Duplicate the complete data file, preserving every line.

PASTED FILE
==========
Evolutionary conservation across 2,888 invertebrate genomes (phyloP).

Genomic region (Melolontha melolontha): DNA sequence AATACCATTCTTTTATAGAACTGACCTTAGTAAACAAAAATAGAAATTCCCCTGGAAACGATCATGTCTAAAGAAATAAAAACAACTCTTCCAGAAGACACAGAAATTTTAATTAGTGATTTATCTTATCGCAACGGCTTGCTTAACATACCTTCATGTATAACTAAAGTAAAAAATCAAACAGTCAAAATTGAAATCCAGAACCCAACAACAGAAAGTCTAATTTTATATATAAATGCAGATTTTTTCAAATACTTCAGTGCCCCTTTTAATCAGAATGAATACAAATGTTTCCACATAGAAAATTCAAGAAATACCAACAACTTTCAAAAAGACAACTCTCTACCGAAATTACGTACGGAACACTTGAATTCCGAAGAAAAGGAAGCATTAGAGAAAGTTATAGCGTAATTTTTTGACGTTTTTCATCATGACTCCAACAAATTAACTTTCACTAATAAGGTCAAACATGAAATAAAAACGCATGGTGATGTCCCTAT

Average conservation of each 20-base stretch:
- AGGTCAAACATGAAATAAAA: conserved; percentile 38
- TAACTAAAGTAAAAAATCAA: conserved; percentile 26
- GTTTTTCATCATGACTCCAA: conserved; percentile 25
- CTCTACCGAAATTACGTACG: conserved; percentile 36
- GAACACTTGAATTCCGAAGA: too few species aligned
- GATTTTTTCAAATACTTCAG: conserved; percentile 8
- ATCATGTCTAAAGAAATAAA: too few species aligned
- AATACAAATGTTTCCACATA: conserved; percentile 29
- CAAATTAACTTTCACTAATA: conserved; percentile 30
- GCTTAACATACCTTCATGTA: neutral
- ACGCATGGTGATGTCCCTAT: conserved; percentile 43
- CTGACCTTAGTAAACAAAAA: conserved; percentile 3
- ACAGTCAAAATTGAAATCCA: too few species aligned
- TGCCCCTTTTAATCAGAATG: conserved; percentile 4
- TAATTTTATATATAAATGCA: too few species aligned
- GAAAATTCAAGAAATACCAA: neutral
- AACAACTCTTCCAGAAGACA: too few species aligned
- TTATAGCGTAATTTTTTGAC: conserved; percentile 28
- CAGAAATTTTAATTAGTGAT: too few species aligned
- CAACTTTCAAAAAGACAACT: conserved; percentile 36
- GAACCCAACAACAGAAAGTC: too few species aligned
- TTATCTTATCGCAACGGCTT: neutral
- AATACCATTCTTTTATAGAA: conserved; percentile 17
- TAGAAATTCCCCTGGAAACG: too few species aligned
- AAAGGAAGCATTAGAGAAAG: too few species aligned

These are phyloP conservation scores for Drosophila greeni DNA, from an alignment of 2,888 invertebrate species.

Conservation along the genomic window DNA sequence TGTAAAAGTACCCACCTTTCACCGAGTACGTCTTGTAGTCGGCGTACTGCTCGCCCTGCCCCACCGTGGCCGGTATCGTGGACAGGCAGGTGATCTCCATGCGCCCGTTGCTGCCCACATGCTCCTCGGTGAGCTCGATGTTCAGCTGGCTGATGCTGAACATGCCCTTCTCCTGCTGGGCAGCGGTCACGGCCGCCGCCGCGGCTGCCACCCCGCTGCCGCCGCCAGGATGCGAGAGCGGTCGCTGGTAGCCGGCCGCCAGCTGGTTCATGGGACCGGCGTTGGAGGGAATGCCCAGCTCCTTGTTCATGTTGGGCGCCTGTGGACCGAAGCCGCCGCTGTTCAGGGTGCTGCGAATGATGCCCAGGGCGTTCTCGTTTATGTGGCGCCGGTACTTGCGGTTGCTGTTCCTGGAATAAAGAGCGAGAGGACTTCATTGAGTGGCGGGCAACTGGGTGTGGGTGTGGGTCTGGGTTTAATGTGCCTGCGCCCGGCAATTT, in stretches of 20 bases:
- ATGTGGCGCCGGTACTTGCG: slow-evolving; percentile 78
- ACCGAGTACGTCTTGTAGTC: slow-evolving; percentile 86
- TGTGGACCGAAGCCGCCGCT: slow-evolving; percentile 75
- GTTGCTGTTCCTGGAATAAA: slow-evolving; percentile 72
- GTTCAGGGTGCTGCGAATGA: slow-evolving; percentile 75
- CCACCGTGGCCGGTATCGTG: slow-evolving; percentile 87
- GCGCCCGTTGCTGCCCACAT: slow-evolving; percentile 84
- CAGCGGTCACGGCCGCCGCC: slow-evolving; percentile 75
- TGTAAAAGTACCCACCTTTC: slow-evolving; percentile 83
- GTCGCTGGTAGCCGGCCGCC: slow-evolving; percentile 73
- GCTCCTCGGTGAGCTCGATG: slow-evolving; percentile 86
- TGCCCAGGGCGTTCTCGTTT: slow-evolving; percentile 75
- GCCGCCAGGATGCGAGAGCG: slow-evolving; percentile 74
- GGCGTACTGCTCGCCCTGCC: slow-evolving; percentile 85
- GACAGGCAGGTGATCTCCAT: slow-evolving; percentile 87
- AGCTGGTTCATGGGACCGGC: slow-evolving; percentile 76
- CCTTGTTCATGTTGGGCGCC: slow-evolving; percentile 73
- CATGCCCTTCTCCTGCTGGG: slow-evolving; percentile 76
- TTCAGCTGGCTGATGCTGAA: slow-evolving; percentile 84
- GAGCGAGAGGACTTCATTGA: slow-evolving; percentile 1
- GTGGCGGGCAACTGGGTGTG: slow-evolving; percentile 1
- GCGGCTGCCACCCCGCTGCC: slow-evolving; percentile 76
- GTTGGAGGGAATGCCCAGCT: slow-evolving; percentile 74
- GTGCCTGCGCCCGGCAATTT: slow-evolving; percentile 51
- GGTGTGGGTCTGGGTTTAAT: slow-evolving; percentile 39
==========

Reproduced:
Evolutionary conservation across 2,888 invertebrate genomes (phyloP).

Genomic region (Melolontha melolontha): DNA sequence AATACCATTCTTTTATAGAACTGACCTTAGTAAACAAAAATAGAAATTCCCCTGGAAACGATCATGTCTAAAGAAATAAAAACAACTCTTCCAGAAGACACAGAAATTTTAATTAGTGATTTATCTTATCGCAACGGCTTGCTTAACATACCTTCATGTATAACTAAAGTAAAAAATCAAACAGTCAAAATTGAAATCCAGAACCCAACAACAGAAAGTCTAATTTTATATATAAATGCAGATTTTTTCAAATACTTCAGTGCCCCTTTTAATCAGAATGAATACAAATGTTTCCACATAGAAAATTCAAGAAATACCAACAACTTTCAAAAAGACAACTCTCTACCGAAATTACGTACGGAACACTTGAATTCCGAAGAAAAGGAAGCATTAGAGAAAGTTATAGCGTAATTTTTTGACGTTTTTCATCATGACTCCAACAAATTAACTTTCACTAATAAGGTCAAACATGAAATAAAAACGCATGGTGATGTCCCTAT

Average conservation of each 20-base stretch:
- AGGTCAAACATGAAATAAAA: conserved; percentile 38
- TAACTAAAGTAAAAAATCAA: conserved; percentile 26
- GTTTTTCATCATGACTCCAA: conserved; percentile 25
- CTCTACCGAAATTACGTACG: conserved; percentile 36
- GAACACTTGAATTCCGAAGA: too few species aligned
- GATTTTTTCAAATACTTCAG: conserved; percentile 8
- ATCATGTCTAAAGAAATAAA: too few species aligned
- AATACAAATGTTTCCACATA: conserved; percentile 29
- CAAATTAACTTTCACTAATA: conserved; percentile 30
- GCTTAACATACCTTCATGTA: neutral
- ACGCATGGTGATGTCCCTAT: conserved; percentile 43
- CTGACCTTAGTAAACAAAAA: conserved; percentile 3
- ACAGTCAAAATTGAAATCCA: too few species aligned
- TGCCCCTTTTAATCAGAATG: conserved; percentile 4
- TAATTTTATATATAAATGCA: too few species aligned
- GAAAATTCAAGAAATACCAA: neutral
- AACAACTCTTCCAGAAGACA: too few species aligned
- TTATAGCGTAATTTTTTGAC: conserved; percentile 28
- CAGAAATTTTAATTAGTGAT: too few species aligned
- CAACTTTCAAAAAGACAACT: conserved; percentile 36
- GAACCCAACAACAGAAAGTC: too few species aligned
- TTATCTTATCGCAACGGCTT: neutral
- AATACCATTCTTTTATAGAA: conserved; percentile 17
- TAGAAATTCCCCTGGAAACG: too few species aligned
- AAAGGAAGCATTAGAGAAAG: too few species aligned

These are phyloP conservation scores for Drosophila greeni DNA, from an alignment of 2,888 invertebrate species.

Conservation along the genomic window DNA sequence TGTAAAAGTACCCACCTTTCACCGAGTACGTCTTGTAGTCGGCGTACTGCTCGCCCTGCCCCACCGTGGCCGGTATCGTGGACAGGCAGGTGATCTCCATGCGCCCGTTGCTGCCCACATGCTCCTCGGTGAGCTCGATGTTCAGCTGGCTGATGCTGAACATGCCCTTCTCCTGCTGGGCAGCGGTCACGGCCGCCGCCGCGGCTGCCACCCCGCTGCCGCCGCCAGGATGCGAGAGCGGTCGCTGGTAGCCGGCCGCCAGCTGGTTCATGGGACCGGCGTTGGAGGGAATGCCCAGCTCCTTGTTCATGTTGGGCGCCTGTGGACCGAAGCCGCCGCTGTTCAGGGTGCTGCGAATGATGCCCAGGGCGTTCTCGTTTATGTGGCGCCGGTACTTGCGGTTGCTGTTCCTGGAATAAAGAGCGAGAGGACTTCATTGAGTGGCGGGCAACTGGGTGTGGGTGTGGGTCTGGGTTTAATGTGCCTGCGCCCGGCAATTT, in stretches of 20 bases:
- ATGTGGCGCCGGTACTTGCG: slow-evolving; percentile 78
- ACCGAGTACGTCTTGTAGTC: slow-evolving; percentile 86
- TGTGGACCGAAGCCGCCGCT: slow-evolving; percentile 75
- GTTGCTGTTCCTGGAATAAA: slow-evolving; percentile 72
- GTTCAGGGTGCTGCGAATGA: slow-evolving; percentile 75
- CCACCGTGGCCGGTATCGTG: slow-evolving; percentile 87
- GCGCCCGTTGCTGCCCACAT: slow-evolving; percentile 84
- CAGCGGTCACGGCCGCCGCC: slow-evolving; percentile 75
- TGTAAAAGTACCCACCTTTC: slow-evolving; percentile 83
- GTCGCTGGTAGCCGGCCGCC: slow-evolving; percentile 73
- GCTCCTCGGTGAGCTCGATG: slow-evolving; percentile 86
- TGCCCAGGGCGTTCTCGTTT: slow-evolving; percentile 75
- GCCGCCAGGATGCGAGAGCG: slow-evolving; percentile 74
- GGCGTACTGCTCGCCCTGCC: slow-evolving; percentile 85
- GACAGGCAGGTGATCTCCAT: slow-evolving; percentile 87
- AGCTGGTTCATGGGACCGGC: slow-evolving; percentile 76
- CCTTGTTCATGTTGGGCGCC: slow-evolving; percentile 73
- CATGCCCTTCTCCTGCTGGG: slow-evolving; percentile 76
- TTCAGCTGGCTGATGCTGAA: slow-evolving; percentile 84
- GAGCGAGAGGACTTCATTGA: slow-evolving; percentile 1
- GTGGCGGGCAACTGGGTGTG: slow-evolving; percentile 1
- GCGGCTGCCACCCCGCTGCC: slow-evolving; percentile 76
- GTTGGAGGGAATGCCCAGCT: slow-evolving; percentile 74
- GTGCCTGCGCCCGGCAATTT: slow-evolving; percentile 51
- GGTGTGGGTCTGGGTTTAAT: slow-evolving; percentile 39